From the Replacements song playing during the opening credits to the tasteful choice of the acoustic version of the Jesus and Mary Chain’s “Taste of Cindy” and instrumental soundtrack numbers by Yo La Tengo, writer/director Greg Mottola’s Adventureland is a mash note to a 1980s era of not-quite-adulthood. Sure, Ronald Reagan may be in the White House, but the 40-something Mottola has scored his coming-of-age tale with signposts from the salad years of America’s musical underground, a time before descriptors such as “college rock” and “indie” became mere synonyms for “middle-class, white, and boring.” And, sadly, it’s just as bittersweet as those movies about Baby Boomer nostalgia for lost youth.
Fortunately, Adventureland is inoffensively romantic about its time period. Bookish, neurotic James Brennan (Eisenberg) has just graduated from college in the spring of 1987 and is excited about his summer tour of Europe with a friend before heading to journalism graduate school when his parents (Gilpin and Malick) inform him that because of his father’s recent work problems, they not only don’t have the money to give him for his trip, but he’ll need to come home to Pittsburgh over the summer and work to pull off grad school. Dreams unfulfilled and graduating unskilled, James takes the only job he can get: as a low-level midway-games employee at the titular amusement park.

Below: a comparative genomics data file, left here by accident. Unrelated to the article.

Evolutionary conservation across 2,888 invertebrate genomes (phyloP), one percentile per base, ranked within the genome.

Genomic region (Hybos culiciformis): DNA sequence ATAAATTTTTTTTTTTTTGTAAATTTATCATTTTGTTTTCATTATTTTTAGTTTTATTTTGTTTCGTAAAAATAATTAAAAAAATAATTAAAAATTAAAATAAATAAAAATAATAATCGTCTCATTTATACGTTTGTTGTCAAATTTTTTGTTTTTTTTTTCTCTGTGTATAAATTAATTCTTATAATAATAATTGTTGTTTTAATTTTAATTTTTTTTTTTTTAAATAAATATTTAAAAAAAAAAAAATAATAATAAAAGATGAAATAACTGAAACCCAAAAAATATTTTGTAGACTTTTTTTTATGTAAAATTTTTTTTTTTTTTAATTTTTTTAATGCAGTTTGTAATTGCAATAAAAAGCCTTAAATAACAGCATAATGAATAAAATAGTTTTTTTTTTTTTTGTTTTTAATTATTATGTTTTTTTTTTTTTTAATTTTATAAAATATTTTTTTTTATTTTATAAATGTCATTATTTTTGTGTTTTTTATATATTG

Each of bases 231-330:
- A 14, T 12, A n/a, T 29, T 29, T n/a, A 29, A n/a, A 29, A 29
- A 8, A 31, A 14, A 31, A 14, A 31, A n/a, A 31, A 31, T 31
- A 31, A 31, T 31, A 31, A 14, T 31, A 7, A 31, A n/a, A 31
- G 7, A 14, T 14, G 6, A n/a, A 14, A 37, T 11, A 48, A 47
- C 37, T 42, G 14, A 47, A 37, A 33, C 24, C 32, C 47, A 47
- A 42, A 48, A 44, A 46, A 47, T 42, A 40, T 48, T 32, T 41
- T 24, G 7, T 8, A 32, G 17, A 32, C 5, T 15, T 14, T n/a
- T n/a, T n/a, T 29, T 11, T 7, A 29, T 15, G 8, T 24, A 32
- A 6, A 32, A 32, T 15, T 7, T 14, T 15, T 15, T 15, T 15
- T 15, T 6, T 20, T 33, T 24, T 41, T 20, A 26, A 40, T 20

James is resigned to his summer’s fate and he finds an ally in self-loathing in fellow games grunt Joel (Martin Starr, solid as always). It’s fellow park employee Em Lewin (Stewart), though, that really wakes James from his boring summer. She’s the tomboyish but unconventionally attractive young woman with the Hüsker Dü tape and the car, who actually listens to his future plans. Life isn’t all peachy for this young woman, whose modestly well-heeled father married a woman Em can’t stand after her mother’s death, and Stewart wisely underplays Em’s internal sadness and frustrations. But it takes James the entire movie to see beyond her nice home and easy-going manner to what might be going on inside her head. That Mottola is at all interested in his flawed characters’ interior life and living conditions is Adventureland’s best asset.
— Bret McCabe